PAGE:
Relationship abuse


Dating violence facts

  • Dating violence is the highest among the 15-24 age group, making up 43% of all incidents of dating violence.
  • Young women between the ages of 15-19 experience 10 times more violence in relationships then young men.
  • 13% of girls who said they have been in a relationship report being physically abused.
  • More than 1 in 4 girls in a relationship (26%) report being verbally abused.
  • 1 in 3 youth report knowing a friend or peer who has been physically abused by their partner.
  • 62% of youth (age 11-14) who have been in a relationship say they know friends who have been verbally abused.
  • 1 in 5 girls who have been in a relationship have had their boyfriend threaten violence or self-harm if presented with a break-up.
  • Young women between the ages of 15 to 24 are killed nearly three times the rate for all female victims of domestic homicide.
  • 66% of all female victims of sexual assault are under the age of twenty-four, and 11% are under the age of eleven.
  • Youth under 18 represented 22% of the Canadian population in 2004 but made up 58% of victims of sexual offences.

Warning signs

  • Excessive jealousy
  • Constantly checking in with you or making you check in with him or her
  • Attempts to isolate you from friends and family
  • Insulting or putting down people you care about
  • Is too serious about the relationship too quickly
  • Has had a lot of bad prior relationships, and blames all of the problems on the previous partners
  • Is very controlling, which may include giving you orders, telling you what to wear and trying to make all of the decisions for you
  • Blames you when he or she treats you badly by telling you all of the ways you provoked him or her
  • Does not take responsibility for own actions
  • Has an explosive temper (“blows up” a lot)

Causes of violence

  • stress

  • provocation by the intimate partner

  • economic hardship, such as prolonged unemployment

  • depression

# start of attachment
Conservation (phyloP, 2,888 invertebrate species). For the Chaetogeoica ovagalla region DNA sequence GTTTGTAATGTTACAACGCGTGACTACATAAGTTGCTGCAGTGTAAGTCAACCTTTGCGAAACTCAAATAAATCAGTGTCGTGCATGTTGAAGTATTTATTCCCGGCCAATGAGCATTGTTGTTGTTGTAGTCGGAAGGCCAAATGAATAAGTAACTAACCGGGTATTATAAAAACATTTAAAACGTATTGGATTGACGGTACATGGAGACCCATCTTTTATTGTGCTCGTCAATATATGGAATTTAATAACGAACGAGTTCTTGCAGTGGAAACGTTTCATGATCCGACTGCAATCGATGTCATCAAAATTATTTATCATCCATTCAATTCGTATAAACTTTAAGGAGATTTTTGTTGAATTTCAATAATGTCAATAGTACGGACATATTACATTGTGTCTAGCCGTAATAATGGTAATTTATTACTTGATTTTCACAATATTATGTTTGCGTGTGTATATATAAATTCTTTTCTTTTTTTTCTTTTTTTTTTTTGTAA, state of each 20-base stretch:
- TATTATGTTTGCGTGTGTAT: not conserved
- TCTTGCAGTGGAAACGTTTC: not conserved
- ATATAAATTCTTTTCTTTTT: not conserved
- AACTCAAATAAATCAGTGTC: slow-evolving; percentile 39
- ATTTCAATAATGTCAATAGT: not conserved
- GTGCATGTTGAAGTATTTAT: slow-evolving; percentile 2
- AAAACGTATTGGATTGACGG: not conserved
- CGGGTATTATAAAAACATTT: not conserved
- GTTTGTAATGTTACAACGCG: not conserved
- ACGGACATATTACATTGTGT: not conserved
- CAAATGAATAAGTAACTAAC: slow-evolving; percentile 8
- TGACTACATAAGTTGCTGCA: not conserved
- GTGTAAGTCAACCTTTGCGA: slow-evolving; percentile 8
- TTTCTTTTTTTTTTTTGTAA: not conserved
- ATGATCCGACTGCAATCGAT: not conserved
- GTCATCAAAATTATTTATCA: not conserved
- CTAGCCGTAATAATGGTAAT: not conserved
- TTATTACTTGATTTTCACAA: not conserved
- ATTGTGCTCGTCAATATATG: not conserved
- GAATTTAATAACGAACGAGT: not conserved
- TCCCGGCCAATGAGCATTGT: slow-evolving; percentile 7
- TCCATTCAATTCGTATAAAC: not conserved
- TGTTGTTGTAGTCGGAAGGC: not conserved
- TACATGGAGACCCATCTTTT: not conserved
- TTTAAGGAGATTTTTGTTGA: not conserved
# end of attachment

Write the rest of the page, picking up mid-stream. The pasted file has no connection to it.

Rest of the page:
• desperation

  • jealousy

  • anger

Treatment of violence

  • Couples Counseling
  • Counseling
  • Family counseling

Prevention of violence

  • Number One

Be a nurturing parent. Children need to know that they are special, loved and capable of following their dreams. Learn about how children grow and mature and have realistic expectations of what your child can and cannot do.

  • Number Two

Help a friend, neighbor or relative. Being a parent isn’t easy. Someone you know may be struggling with his or her parenting responsibilities. Offer a helping hand- take care of the children, so the parent(s) can rest or spend time together.

  • Number Three
Help yourself. When the big and little problems of everyday life pile up to the point you feel overwhelmed and out of control – take time out. Don’t take it out onyour kid. Take a deep breath. Turn on some music. Know who to call for help, and keep the numbers next to your phone.

  • Number Four
Respect kids. Treat them the same way you want to be treated.

  • Number Five
Get involved. Advocate for services to families. Help to establish parenting groups in your community. Ask your community leaders, clergy, library and schools to develop services to meet the needs of healthy children and families.

  • Number Six
Help to develop parenting resources at your local library – films, books, and information.

  • Number Seven
Promote programs in schools. Teaching children, parents and teachers prevention strategies can help to keep children safe.

  • Number Eight
Monitor your child’s television and video viewing. Watching violent films and TV programs harms young children. It scares them, and teaches children that aggression is a good way to handle frustration and solve problems.

  • Number Nine
Volunteer at a local child abuse program. There are many family support, crisis need volunteers to help families under stress. Contact your local United Way office or look in a telephone directory for agencies in your community. If you can’t give time, support the program with a donation.

  • Number Ten
Report suspected abuse or neglect. Keeping children safe is the responsibility of every adult in the community.